Keeping with today’s theme, we’re going to address the recent rumblings about Queen Latifah’s sexuality.  Last month word spread across the blogosphere that Queen Latifah declared herself a lesbian at the Long Beach Pride Festival on May 19th.  But she later denied those reports, explaining that her unity with the gay community does not necessarily equate with her coming out of the closet, and she refuses to comment further either way.  And we respect her feelings on the matter and her preference to keep her private life private.  But we don’t care either way; you be you, Queen.  What do know, however, is that the girl can play ball, for whatever that’s worth.

Take a look at this classic highlight from the 1994 MTV Rock’n’Jock B-Ball Jam and draw your own conclusions.  Or don’t.  Or do and keep them to yourself.  That’s your right too.

Also, Dan Cortese.

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Filed under Interweb, Matt Christopher Books, TV Killed the Music Video Star, You Decide

Groaning Pains: The Time That Mike Seaver Said He’s Gay

This is the first in what may be an ongoing look at some of the more melodramatic, socially conscious, politically charged, culturally relevant, righteously pedantic or potentially controversial moments from ‘Growing Pains.’  Today we take a look at the sixth episode of the show’s first season, “Mike’s Madonna Story.”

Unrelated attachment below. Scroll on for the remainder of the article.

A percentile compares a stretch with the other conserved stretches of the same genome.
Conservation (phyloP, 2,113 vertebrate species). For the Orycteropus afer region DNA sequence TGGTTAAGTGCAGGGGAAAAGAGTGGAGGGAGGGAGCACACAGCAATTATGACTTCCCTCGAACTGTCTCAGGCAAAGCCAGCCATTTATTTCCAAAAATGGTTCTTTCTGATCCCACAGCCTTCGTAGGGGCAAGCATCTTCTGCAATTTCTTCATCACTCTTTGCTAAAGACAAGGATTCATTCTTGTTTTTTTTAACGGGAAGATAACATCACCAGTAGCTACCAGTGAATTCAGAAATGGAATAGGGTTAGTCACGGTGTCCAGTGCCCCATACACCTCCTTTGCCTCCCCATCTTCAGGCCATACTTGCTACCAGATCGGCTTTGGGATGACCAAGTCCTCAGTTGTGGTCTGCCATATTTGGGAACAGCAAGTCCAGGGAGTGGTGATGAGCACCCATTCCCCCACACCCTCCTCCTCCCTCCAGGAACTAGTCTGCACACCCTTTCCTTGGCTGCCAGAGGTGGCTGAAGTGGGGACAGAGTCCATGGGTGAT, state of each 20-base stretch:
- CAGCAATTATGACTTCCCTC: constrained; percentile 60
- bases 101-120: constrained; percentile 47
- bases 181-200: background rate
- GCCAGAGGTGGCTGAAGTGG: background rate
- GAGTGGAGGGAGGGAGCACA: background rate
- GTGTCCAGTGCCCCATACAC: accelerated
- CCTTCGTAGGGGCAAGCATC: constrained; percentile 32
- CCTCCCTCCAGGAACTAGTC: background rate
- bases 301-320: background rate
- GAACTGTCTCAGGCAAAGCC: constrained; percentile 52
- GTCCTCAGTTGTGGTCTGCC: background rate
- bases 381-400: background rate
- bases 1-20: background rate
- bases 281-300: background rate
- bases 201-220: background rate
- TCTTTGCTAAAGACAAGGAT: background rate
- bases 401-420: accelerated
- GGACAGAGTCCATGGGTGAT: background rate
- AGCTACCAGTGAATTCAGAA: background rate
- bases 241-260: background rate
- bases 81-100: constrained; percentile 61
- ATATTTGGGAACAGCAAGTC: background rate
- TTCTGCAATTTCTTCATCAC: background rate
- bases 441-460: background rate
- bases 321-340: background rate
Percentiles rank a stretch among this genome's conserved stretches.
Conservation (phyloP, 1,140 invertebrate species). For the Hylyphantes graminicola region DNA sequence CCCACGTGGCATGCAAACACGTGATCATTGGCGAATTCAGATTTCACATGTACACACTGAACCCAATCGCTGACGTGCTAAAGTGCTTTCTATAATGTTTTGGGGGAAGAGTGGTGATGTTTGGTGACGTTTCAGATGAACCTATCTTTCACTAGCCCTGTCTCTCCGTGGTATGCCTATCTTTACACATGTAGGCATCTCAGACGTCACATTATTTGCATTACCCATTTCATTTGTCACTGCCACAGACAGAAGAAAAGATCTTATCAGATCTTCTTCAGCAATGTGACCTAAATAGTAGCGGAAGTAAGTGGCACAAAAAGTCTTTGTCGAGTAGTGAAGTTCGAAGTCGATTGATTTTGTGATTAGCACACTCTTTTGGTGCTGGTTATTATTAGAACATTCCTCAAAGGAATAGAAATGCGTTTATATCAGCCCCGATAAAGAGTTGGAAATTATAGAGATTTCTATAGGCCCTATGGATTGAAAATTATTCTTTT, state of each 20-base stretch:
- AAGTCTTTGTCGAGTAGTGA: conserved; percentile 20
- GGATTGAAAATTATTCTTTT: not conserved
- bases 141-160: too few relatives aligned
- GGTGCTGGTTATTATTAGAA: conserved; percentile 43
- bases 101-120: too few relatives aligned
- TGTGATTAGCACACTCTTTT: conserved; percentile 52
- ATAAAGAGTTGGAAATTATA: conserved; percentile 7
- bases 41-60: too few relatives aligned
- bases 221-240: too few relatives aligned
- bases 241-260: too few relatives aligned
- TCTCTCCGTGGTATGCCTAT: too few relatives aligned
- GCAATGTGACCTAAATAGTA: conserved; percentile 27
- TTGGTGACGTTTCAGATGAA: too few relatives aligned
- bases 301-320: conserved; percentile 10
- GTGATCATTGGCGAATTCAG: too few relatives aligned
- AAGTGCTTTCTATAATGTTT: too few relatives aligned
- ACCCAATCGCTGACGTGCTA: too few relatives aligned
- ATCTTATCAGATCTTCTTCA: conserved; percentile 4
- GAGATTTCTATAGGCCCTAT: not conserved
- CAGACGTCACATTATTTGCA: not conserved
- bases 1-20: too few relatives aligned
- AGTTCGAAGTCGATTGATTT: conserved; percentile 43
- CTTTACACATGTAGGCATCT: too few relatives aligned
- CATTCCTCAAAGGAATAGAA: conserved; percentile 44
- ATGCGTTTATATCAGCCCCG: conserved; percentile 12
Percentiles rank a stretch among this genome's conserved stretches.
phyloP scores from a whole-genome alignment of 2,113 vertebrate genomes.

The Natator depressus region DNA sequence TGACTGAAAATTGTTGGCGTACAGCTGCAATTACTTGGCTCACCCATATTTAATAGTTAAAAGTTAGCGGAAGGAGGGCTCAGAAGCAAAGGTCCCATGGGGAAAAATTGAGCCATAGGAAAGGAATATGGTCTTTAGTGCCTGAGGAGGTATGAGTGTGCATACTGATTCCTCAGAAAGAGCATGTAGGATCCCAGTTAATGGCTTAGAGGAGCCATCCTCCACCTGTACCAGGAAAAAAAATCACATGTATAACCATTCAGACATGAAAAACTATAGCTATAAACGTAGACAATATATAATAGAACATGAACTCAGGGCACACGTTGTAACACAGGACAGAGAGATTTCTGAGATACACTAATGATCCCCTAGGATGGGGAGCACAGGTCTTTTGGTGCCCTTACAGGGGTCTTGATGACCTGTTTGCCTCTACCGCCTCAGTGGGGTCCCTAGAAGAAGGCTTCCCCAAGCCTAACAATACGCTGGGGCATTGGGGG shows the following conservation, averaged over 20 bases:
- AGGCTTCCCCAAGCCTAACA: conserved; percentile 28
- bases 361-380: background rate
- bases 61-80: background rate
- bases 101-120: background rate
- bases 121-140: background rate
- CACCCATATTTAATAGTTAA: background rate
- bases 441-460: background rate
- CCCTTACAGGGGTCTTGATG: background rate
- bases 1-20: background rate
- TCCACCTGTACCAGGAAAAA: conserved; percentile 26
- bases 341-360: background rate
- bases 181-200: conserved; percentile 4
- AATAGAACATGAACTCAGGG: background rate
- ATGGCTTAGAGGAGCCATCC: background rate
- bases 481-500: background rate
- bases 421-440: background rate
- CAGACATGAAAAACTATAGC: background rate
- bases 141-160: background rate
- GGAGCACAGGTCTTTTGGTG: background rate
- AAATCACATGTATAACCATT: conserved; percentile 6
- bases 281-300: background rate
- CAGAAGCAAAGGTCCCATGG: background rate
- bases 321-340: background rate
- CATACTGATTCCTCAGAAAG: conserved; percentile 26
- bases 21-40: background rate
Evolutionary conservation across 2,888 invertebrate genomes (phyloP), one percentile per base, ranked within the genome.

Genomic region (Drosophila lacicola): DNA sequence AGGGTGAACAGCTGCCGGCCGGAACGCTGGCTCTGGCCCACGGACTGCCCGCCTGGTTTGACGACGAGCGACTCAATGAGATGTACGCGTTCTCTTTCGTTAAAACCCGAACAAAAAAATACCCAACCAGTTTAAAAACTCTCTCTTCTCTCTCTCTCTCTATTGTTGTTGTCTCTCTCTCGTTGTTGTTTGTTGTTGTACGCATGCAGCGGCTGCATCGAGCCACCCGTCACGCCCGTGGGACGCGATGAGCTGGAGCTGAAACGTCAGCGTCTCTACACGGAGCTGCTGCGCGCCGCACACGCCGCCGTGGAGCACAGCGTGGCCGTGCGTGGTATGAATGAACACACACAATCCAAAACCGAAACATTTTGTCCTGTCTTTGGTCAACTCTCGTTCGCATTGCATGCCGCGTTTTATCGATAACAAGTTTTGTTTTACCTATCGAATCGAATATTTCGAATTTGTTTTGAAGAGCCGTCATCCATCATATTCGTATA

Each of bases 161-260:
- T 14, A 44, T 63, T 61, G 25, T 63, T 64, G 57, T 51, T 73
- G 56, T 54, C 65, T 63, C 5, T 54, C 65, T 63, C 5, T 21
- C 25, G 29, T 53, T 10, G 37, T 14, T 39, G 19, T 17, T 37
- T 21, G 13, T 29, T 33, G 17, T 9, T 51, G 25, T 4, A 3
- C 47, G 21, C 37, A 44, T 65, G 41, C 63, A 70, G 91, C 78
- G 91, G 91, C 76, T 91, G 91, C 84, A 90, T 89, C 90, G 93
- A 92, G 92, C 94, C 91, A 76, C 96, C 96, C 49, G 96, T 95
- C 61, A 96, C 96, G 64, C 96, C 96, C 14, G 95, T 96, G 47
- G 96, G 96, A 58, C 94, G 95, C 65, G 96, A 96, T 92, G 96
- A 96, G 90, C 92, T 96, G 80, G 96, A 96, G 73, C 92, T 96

Kirk Cameron, America’s premier born-again Christian, has gone on record (with Piers Morgan, not Greta Van Susteren) that he opposes homosexuality.  Whether he hates gays and believes God hates them too is up for debate, but he certainly disagrees with their lifestyle and believes they’re destructive to “our” Christian civilization  It’s a bit jarring then that his television alter-ego Mike Seaver would make light of same-sex relationships, suggesting to his mother in this early Growing Pains episode that the reason that he did not have sex with a young slut (played by the late Dana Plato) is that he’s gay.  Of course, the truth was that Mike was just too ashamed to admit that he was scared to go all the way (which is fine, kids!), but we find it weird that in 1985 they included this remark, especially that they used such a sensitive issue as a laugh line.  But, perhaps, this was a time that was pre-gay panic, where something like this was not yet politically incorrect or possibly offensive and instead totally acceptable on ABC Saturday night at 8pm.  We do know, however, that we never noticed – or perhaps more accurately, understood – the meaning of this reference until we saw this episode as an adult.  We were probably five or six when we saw this episode (in syndication), and the concept of homosexuality went way over our very short heads.